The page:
William H. Hoffman, a retired U.S. Food and Drug Administration official, died Monday from septic shock after kidney transplant surgery at the University of Maryland Medical Center.
The longtime Ellicott City resident was 81.
William Harry Hoffman was born in Baltimore and raised on East Lanvale Street and his grandfather's Owings Mills farm.
After graduating from Polytechnic Institute in 1950, he worked briefly as a carpenter's assistant and as a draftsman at Bethlehem Steel Corp.'s Sparrows Point plant, while attending the Johns Hopkins University at night. He earned a bachelor's degree in mechanical engineering from Hopkins in 1960.
He also drove a Diamond taxi during those years to earn extra money to help support his growing family.
From 1963 to 1967, he was a mechanical engineer for the National Institutes of Health in Bethesda. He then joined Voice of America, where he was assigned to Clark Air Force Base in the Philippines, helping to build a new radio transmitter for broadcasting into China.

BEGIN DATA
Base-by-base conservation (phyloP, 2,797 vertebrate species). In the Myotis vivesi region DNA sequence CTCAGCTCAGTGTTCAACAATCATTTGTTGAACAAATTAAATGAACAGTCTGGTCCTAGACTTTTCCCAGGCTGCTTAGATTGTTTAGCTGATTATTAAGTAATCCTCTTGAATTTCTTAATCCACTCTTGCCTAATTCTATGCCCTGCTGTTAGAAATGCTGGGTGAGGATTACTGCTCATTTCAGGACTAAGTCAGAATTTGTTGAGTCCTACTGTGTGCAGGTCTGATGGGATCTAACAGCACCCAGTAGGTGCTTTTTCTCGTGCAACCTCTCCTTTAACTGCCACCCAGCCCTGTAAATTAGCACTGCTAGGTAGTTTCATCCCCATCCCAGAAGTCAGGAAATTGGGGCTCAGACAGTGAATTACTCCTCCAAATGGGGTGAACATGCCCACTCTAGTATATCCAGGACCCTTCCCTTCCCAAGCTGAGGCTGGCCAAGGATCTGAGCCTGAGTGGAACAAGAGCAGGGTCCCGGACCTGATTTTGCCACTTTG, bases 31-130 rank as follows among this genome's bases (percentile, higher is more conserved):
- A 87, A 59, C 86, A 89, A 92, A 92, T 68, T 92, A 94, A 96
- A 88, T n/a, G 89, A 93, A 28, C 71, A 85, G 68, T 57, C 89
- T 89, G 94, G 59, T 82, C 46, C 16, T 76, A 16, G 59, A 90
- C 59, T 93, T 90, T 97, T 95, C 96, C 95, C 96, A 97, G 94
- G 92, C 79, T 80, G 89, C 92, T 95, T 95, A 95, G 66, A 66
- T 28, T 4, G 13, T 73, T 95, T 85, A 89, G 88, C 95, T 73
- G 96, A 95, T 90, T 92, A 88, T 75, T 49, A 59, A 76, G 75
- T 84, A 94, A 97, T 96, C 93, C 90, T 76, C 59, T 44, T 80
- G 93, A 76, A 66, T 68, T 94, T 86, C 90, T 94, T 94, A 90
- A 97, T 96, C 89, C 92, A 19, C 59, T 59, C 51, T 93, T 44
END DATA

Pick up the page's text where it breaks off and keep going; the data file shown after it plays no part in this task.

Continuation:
He worked for the Army Corps of Engineers for a year in Germany before joining the Food and Drug Administration, where he rose to become chief of the mechanical engineering branch for facilities.
Mr. Hoffman specialized in procuring and developing FDA laboratory spaces across the nation. He also led the consolidation of FDA facilities in the Washington area and the design and development of the FDA's Mod 1 facility in Greenbelt.
A resident of Columbia for the past six months, Mr. Hoffman was an avid opera fan and supported the Metropolitan and Washington opera companies. He also enjoyed playing golf.
His wife of 48 years, the former Eve Benesch, died in 1999.
A memorial service will be held at 7 p.m. Thursday at the Harry H. Witzke Funeral Home, 4112 Old Columbia Pike in Ellicott City.
Mr. Hoffman is survived by a son, Harry J. Hoffman of Ellicott City; two daughters, Claire E. Hoffman of West River and Kay H. Gold of Rockville; a brother, Hollen Hoffman of Ellicott City; five sisters, Eleanor Kerpelman of Baltimore, Cornelia Reese of Westminster, Margaret Roberts of Woodlawn, Charlotte Coates of Elkridge and Dorothea Rushworth of Syracuse, N.Y.; and three grandchildren.Copyright © 2015, The Baltimore Sun